West Wheelock area may see zoning changes
West Wheelock Street could play host to a denser, more walkable neighborhood of residential space if a zoning ordinance is approved at Hanover’s town meeting next month, town officials said.
The proposed change to the zoning ordinance would replace the current general residence zoning with the “West Wheelock Gateway District” — a denser neighborhood with easy access to both downtown Hanover and Dartmouth’s campus, according to Hanover planning documents.
“The whole point of doing the new district is to allow increased density to provide an incentive for people to reinvest in their properties and to redevelop their properties,” Hanover’s senior planner Vicki Smith said. “It’s really up to landowners to decide if they want to do that.”
The gateway district, which is set to run from the entrance of Tuck Drive near the Ledyard Bridge up to School Street, is currently inhabited by many undergraduates, graduate students, Dartmouth faculty and College staff, Griffin said. The Upper Valley is currently experiencing a housing shortage, which “is particularly acute in Hanover,” Smith said. If private owners in the new district redevelop their property, more housing could be provided, she said.
Buildings of up to four stories would be permitted if the ordinance passes at the town meeting on May 12. The ordinance would also permit the addition of a restaurant, a laundromat and a retail store in the area for the convenience of residents, according to meeting documents.
“When you drive up that corridor, you see a fair number of fairly old buildings, many of which have reached the end of their useful life, and given its proximity to campus, we’ve often thought we could, as a community, make better use of the residential opportunities in that corridor and spiff it up at the same time,” Hanover town manager Julia Griffin said.
Smith declined to speculate on the likelihood of the zoning ordinance amendment’s passage at the town meeting.
“I’m a planner, I’m not a fortune teller, so I don’t do betting,” she said.
Hanover planning board chair Judith Esmay said that increased development of the downtown area is conducive to the desire of many residents to be able to walk rather than drive including Dartmouth-affiliated residents of the West Wheelock area.
Additionally, current zoning bylaws impede Hanover from addressing its housing needs issues with increased rural development since they require larger lots in the town’s rural fringe, Esmay said.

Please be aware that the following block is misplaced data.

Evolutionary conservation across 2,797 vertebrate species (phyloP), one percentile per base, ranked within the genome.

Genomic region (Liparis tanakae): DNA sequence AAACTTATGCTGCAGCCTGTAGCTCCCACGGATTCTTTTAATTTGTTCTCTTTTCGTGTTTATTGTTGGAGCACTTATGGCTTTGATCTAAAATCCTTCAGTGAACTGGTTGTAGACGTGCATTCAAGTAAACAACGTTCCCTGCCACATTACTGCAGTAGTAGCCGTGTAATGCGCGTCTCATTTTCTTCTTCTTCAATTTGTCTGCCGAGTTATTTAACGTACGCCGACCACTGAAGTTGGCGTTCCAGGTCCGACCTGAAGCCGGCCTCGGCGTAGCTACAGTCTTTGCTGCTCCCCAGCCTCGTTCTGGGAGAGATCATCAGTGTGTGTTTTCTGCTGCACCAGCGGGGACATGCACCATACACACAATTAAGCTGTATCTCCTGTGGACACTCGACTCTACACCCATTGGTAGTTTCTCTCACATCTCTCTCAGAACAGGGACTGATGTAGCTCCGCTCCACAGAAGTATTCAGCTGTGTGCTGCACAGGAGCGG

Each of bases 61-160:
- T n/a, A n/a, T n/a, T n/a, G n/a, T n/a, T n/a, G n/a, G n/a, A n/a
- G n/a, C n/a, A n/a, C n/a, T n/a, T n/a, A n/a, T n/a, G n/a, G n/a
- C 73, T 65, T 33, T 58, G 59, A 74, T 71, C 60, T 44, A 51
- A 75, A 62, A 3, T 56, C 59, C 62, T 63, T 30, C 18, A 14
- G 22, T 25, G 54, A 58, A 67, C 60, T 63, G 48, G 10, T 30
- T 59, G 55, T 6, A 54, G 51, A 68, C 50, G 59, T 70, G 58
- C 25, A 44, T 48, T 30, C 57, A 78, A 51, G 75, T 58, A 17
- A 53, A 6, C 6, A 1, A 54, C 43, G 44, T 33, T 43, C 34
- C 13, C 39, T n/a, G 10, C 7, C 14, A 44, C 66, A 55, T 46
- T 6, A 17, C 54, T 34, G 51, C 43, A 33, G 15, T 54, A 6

Any new housing built in the area would be within walking distance of both the College and downtown Hanover, which could also allow modifications of current parking restrictions, Griffin said.
“We’re looking to reduce the parking requirements somewhat because our experience in this corridor now is that many of the folks who live in this corridor are undergraduate students or graduate students or faculty and staff who walk to campus every day,” Griffin said.
Another major goal of the proposed change is the regulation of traffic flow from the Ledyard Bridge into downtown Hanover and vice versa, Griffin said.
“We’re hoping to enhance the smooth flow of traffic through that corridor because we get a lot of bottlenecks,” she said.
While the development of new housing or retail space could take a number of years to come to fruition, the town intends to begin working with the College and other abutters to handle traffic issues in the near future if the ordinance amendment passes at town meeting, Griffin said.
Esmay said that slowing the speed of traffic was a major goal for the neighborhood.
In addition to the zoning ordinance amendment that will appear at the May meeting, some modifications will also be made to Hanover’s site plan regulations, changes that the planning board is empowered to make after holding public hearings, Griffin said.
The idea for the West Wheelock Gateway District was first broached in 2003 as part of the Hanover town master plan, which called for increased housing density in the area, Smith said. More recently, Hanover applied and was selected to be one of about a half dozen communities each year to receive a design charrette — an intense period of design or planning activity — hosted by Plan New Hampshire, a statewide group that assists municipalities with planning issues, Griffin said. Planners, architects, traffic engineers, local residents and others came together through Plan New Hampshire to create a concept for the new district, Griffin said.
“It’s a neat way to get professional expertise when you’re looking at tackling something in your community that you’d like to overhaul,” she said.
Thereafter, the West Wheelock Working Group formed to bring together interested parties to create a proposal for the zoning ordinance amendment, Griffin said. The group involved planners, architects and affordable housing specialists, in addition to residents and College planners, she said. Dartmouth personnel were closely involved in the process due to the College’s ownership of numerous properties along West Wheelock Street, Esmay said.
“Most of the properties along the north side, which would be properties abutting the campus, are owned by Dartmouth College,” she said.